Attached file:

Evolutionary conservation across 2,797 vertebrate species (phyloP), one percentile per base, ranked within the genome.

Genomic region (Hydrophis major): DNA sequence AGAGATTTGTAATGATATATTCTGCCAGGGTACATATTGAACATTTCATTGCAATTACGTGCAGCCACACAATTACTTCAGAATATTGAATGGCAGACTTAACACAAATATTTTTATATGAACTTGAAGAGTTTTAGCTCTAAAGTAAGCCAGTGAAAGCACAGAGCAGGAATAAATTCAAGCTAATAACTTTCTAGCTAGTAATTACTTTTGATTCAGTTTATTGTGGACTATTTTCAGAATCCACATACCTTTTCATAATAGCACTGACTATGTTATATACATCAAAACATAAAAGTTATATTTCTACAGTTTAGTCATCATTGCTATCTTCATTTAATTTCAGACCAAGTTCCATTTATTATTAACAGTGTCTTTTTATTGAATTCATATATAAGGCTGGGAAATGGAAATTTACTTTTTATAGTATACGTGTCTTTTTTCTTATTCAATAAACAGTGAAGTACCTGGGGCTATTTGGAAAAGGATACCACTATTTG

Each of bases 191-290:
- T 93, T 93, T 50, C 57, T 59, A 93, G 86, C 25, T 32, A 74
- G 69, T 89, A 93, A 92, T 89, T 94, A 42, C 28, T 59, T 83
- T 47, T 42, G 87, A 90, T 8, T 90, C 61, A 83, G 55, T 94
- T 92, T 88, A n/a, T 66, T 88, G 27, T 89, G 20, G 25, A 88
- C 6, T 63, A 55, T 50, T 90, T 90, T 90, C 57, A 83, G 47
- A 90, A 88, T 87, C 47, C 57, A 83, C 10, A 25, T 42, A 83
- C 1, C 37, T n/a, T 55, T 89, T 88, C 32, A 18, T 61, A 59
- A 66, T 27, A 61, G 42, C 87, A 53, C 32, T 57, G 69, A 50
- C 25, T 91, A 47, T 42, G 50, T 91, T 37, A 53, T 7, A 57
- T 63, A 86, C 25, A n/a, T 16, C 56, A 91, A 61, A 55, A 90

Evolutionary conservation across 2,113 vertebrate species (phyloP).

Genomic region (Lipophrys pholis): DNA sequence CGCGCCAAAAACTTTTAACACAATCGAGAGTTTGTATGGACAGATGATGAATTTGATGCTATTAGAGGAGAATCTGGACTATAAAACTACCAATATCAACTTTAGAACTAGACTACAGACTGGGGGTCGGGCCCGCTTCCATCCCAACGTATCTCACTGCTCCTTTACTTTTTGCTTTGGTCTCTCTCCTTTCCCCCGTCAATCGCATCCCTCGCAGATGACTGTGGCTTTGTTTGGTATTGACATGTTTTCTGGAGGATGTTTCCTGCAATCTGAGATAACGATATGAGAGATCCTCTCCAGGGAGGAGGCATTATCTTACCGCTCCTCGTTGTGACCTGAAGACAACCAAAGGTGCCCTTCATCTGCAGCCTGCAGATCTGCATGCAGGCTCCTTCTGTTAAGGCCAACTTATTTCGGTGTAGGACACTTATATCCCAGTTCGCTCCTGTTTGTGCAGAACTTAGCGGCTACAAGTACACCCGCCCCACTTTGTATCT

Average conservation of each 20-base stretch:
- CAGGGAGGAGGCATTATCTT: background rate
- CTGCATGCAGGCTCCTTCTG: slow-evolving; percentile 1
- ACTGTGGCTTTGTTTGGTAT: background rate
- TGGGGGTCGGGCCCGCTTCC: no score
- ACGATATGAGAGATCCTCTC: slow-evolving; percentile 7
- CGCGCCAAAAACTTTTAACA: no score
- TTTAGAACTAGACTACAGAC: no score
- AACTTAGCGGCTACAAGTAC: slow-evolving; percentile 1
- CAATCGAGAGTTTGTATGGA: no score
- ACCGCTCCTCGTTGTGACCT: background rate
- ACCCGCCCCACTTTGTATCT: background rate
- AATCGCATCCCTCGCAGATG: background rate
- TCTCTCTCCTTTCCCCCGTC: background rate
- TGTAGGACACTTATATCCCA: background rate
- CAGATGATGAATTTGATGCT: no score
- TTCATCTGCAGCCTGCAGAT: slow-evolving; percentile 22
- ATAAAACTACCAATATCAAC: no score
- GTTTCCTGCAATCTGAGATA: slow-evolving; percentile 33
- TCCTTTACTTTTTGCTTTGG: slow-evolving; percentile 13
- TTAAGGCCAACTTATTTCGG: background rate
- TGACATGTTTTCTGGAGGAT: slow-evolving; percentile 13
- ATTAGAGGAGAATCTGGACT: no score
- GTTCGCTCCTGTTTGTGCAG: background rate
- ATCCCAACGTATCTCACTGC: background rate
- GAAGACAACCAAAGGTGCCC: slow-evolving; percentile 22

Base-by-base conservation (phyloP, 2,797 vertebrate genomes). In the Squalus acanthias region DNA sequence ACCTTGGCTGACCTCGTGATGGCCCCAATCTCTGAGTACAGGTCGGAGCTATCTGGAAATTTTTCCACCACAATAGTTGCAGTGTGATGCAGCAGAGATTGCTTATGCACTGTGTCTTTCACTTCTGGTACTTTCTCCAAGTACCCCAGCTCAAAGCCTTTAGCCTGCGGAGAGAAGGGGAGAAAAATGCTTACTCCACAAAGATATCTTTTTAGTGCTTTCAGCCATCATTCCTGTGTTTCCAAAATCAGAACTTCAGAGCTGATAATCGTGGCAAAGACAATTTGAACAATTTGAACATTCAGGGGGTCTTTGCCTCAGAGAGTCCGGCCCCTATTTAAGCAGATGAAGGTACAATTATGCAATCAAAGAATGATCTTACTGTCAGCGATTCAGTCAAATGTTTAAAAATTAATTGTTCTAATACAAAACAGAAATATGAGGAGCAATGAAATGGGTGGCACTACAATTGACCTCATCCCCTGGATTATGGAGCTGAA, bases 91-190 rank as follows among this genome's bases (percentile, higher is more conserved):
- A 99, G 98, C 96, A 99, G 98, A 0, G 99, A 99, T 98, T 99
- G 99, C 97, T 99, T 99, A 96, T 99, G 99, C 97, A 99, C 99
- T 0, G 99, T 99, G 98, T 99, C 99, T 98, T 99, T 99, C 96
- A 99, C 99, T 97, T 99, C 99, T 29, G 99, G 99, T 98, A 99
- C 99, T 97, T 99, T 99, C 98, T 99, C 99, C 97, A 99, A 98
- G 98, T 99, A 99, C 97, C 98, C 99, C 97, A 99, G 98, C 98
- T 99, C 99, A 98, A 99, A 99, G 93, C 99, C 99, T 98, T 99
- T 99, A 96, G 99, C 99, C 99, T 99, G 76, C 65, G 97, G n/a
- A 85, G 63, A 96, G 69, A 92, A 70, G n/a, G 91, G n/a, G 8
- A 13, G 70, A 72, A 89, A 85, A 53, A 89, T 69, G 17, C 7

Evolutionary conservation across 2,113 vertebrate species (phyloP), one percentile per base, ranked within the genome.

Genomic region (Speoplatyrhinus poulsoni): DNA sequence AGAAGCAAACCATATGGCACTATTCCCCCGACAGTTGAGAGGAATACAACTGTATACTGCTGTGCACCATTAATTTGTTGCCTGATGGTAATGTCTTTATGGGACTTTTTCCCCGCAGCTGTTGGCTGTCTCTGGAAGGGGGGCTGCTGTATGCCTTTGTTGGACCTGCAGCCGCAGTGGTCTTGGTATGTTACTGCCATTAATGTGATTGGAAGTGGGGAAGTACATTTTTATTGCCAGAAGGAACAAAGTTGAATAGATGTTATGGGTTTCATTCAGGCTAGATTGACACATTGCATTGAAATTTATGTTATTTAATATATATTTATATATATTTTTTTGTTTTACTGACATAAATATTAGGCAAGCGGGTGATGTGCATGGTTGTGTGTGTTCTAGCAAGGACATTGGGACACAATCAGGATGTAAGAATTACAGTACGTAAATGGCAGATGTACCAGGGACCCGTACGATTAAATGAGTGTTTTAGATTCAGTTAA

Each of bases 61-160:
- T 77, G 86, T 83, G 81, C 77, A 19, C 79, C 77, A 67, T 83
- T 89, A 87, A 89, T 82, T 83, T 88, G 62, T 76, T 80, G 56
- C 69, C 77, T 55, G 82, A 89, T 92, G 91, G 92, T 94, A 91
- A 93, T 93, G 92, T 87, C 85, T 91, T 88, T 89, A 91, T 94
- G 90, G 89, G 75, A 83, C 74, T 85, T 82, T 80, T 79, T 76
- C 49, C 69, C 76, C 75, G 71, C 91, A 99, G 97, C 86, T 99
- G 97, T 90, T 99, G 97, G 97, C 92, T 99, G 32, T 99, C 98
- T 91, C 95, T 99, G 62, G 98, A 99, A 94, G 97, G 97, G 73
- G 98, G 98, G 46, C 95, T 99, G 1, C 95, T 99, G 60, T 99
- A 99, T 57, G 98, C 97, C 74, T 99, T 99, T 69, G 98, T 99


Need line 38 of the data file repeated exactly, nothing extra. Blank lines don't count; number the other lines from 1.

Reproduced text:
- ATTAGAGGAGAATCTGGACT: no score